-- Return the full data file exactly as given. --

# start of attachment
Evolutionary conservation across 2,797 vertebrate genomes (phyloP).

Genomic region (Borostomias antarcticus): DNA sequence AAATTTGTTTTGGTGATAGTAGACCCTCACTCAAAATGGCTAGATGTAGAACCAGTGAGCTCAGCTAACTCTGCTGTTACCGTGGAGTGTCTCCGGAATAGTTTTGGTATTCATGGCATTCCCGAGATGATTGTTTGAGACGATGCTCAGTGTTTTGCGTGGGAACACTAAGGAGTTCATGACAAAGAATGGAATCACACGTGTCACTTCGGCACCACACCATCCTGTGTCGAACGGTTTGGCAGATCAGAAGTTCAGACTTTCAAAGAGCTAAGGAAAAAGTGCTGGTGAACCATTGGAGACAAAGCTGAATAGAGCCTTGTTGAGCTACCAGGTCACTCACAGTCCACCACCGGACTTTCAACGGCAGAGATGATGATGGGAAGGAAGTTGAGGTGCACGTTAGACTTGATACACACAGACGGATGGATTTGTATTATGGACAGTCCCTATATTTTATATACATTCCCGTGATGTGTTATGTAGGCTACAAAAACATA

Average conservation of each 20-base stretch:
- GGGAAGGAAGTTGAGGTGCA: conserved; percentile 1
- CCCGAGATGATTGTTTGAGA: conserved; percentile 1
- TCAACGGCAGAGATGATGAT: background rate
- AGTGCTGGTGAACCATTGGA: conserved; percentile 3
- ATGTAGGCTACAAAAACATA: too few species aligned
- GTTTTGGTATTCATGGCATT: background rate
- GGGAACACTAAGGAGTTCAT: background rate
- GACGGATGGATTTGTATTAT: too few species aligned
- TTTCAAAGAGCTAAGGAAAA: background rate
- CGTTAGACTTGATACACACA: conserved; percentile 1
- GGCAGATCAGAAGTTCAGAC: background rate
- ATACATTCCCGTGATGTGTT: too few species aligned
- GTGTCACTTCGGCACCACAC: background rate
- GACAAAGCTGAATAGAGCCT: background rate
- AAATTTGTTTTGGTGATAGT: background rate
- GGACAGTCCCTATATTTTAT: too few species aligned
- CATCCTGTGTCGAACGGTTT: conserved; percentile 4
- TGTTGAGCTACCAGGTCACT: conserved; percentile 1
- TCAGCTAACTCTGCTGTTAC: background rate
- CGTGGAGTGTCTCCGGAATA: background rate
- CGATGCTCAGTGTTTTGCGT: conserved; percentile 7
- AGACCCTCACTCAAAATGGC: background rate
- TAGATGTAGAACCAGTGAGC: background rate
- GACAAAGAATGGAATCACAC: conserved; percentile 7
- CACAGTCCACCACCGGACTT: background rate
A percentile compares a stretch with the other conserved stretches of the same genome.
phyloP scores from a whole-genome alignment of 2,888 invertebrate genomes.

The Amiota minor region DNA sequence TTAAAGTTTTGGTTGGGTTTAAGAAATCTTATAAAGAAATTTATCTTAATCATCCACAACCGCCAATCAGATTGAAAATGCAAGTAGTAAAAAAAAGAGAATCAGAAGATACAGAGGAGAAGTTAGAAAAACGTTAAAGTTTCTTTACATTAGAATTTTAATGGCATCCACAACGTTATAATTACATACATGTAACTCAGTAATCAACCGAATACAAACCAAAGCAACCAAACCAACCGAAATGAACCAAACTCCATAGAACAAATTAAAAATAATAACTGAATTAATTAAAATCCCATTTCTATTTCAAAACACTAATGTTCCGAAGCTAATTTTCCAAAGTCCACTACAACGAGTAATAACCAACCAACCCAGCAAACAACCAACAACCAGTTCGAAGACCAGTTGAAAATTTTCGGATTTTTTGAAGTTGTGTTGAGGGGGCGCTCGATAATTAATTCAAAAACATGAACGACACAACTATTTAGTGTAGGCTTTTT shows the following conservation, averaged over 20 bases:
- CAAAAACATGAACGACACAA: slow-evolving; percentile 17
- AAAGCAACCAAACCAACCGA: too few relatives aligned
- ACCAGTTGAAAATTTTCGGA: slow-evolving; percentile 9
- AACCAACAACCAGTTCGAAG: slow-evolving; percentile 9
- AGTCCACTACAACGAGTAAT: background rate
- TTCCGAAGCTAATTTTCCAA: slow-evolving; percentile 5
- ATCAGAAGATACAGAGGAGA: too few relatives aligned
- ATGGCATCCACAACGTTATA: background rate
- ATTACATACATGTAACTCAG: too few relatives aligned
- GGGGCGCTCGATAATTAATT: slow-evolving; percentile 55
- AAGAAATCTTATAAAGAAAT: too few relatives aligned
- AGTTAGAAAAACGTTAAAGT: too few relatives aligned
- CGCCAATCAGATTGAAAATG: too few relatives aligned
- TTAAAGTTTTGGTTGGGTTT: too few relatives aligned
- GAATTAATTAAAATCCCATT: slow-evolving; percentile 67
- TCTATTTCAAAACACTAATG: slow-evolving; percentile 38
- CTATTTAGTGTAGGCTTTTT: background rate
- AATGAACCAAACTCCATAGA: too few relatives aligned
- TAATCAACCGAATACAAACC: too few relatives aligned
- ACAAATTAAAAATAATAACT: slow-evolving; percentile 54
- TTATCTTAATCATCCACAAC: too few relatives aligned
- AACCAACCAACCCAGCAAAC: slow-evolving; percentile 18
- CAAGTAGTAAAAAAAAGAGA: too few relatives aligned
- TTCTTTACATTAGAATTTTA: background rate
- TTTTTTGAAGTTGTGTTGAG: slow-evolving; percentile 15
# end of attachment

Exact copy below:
Evolutionary conservation across 2,797 vertebrate genomes (phyloP).

Genomic region (Borostomias antarcticus): DNA sequence AAATTTGTTTTGGTGATAGTAGACCCTCACTCAAAATGGCTAGATGTAGAACCAGTGAGCTCAGCTAACTCTGCTGTTACCGTGGAGTGTCTCCGGAATAGTTTTGGTATTCATGGCATTCCCGAGATGATTGTTTGAGACGATGCTCAGTGTTTTGCGTGGGAACACTAAGGAGTTCATGACAAAGAATGGAATCACACGTGTCACTTCGGCACCACACCATCCTGTGTCGAACGGTTTGGCAGATCAGAAGTTCAGACTTTCAAAGAGCTAAGGAAAAAGTGCTGGTGAACCATTGGAGACAAAGCTGAATAGAGCCTTGTTGAGCTACCAGGTCACTCACAGTCCACCACCGGACTTTCAACGGCAGAGATGATGATGGGAAGGAAGTTGAGGTGCACGTTAGACTTGATACACACAGACGGATGGATTTGTATTATGGACAGTCCCTATATTTTATATACATTCCCGTGATGTGTTATGTAGGCTACAAAAACATA

Average conservation of each 20-base stretch:
- GGGAAGGAAGTTGAGGTGCA: conserved; percentile 1
- CCCGAGATGATTGTTTGAGA: conserved; percentile 1
- TCAACGGCAGAGATGATGAT: background rate
- AGTGCTGGTGAACCATTGGA: conserved; percentile 3
- ATGTAGGCTACAAAAACATA: too few species aligned
- GTTTTGGTATTCATGGCATT: background rate
- GGGAACACTAAGGAGTTCAT: background rate
- GACGGATGGATTTGTATTAT: too few species aligned
- TTTCAAAGAGCTAAGGAAAA: background rate
- CGTTAGACTTGATACACACA: conserved; percentile 1
- GGCAGATCAGAAGTTCAGAC: background rate
- ATACATTCCCGTGATGTGTT: too few species aligned
- GTGTCACTTCGGCACCACAC: background rate
- GACAAAGCTGAATAGAGCCT: background rate
- AAATTTGTTTTGGTGATAGT: background rate
- GGACAGTCCCTATATTTTAT: too few species aligned
- CATCCTGTGTCGAACGGTTT: conserved; percentile 4
- TGTTGAGCTACCAGGTCACT: conserved; percentile 1
- TCAGCTAACTCTGCTGTTAC: background rate
- CGTGGAGTGTCTCCGGAATA: background rate
- CGATGCTCAGTGTTTTGCGT: conserved; percentile 7
- AGACCCTCACTCAAAATGGC: background rate
- TAGATGTAGAACCAGTGAGC: background rate
- GACAAAGAATGGAATCACAC: conserved; percentile 7
- CACAGTCCACCACCGGACTT: background rate
A percentile compares a stretch with the other conserved stretches of the same genome.
phyloP scores from a whole-genome alignment of 2,888 invertebrate genomes.

The Amiota minor region DNA sequence TTAAAGTTTTGGTTGGGTTTAAGAAATCTTATAAAGAAATTTATCTTAATCATCCACAACCGCCAATCAGATTGAAAATGCAAGTAGTAAAAAAAAGAGAATCAGAAGATACAGAGGAGAAGTTAGAAAAACGTTAAAGTTTCTTTACATTAGAATTTTAATGGCATCCACAACGTTATAATTACATACATGTAACTCAGTAATCAACCGAATACAAACCAAAGCAACCAAACCAACCGAAATGAACCAAACTCCATAGAACAAATTAAAAATAATAACTGAATTAATTAAAATCCCATTTCTATTTCAAAACACTAATGTTCCGAAGCTAATTTTCCAAAGTCCACTACAACGAGTAATAACCAACCAACCCAGCAAACAACCAACAACCAGTTCGAAGACCAGTTGAAAATTTTCGGATTTTTTGAAGTTGTGTTGAGGGGGCGCTCGATAATTAATTCAAAAACATGAACGACACAACTATTTAGTGTAGGCTTTTT shows the following conservation, averaged over 20 bases:
- CAAAAACATGAACGACACAA: slow-evolving; percentile 17
- AAAGCAACCAAACCAACCGA: too few relatives aligned
- ACCAGTTGAAAATTTTCGGA: slow-evolving; percentile 9
- AACCAACAACCAGTTCGAAG: slow-evolving; percentile 9
- AGTCCACTACAACGAGTAAT: background rate
- TTCCGAAGCTAATTTTCCAA: slow-evolving; percentile 5
- ATCAGAAGATACAGAGGAGA: too few relatives aligned
- ATGGCATCCACAACGTTATA: background rate
- ATTACATACATGTAACTCAG: too few relatives aligned
- GGGGCGCTCGATAATTAATT: slow-evolving; percentile 55
- AAGAAATCTTATAAAGAAAT: too few relatives aligned
- AGTTAGAAAAACGTTAAAGT: too few relatives aligned
- CGCCAATCAGATTGAAAATG: too few relatives aligned
- TTAAAGTTTTGGTTGGGTTT: too few relatives aligned
- GAATTAATTAAAATCCCATT: slow-evolving; percentile 67
- TCTATTTCAAAACACTAATG: slow-evolving; percentile 38
- CTATTTAGTGTAGGCTTTTT: background rate
- AATGAACCAAACTCCATAGA: too few relatives aligned
- TAATCAACCGAATACAAACC: too few relatives aligned
- ACAAATTAAAAATAATAACT: slow-evolving; percentile 54
- TTATCTTAATCATCCACAAC: too few relatives aligned
- AACCAACCAACCCAGCAAAC: slow-evolving; percentile 18
- CAAGTAGTAAAAAAAAGAGA: too few relatives aligned
- TTCTTTACATTAGAATTTTA: background rate
- TTTTTTGAAGTTGTGTTGAG: slow-evolving; percentile 15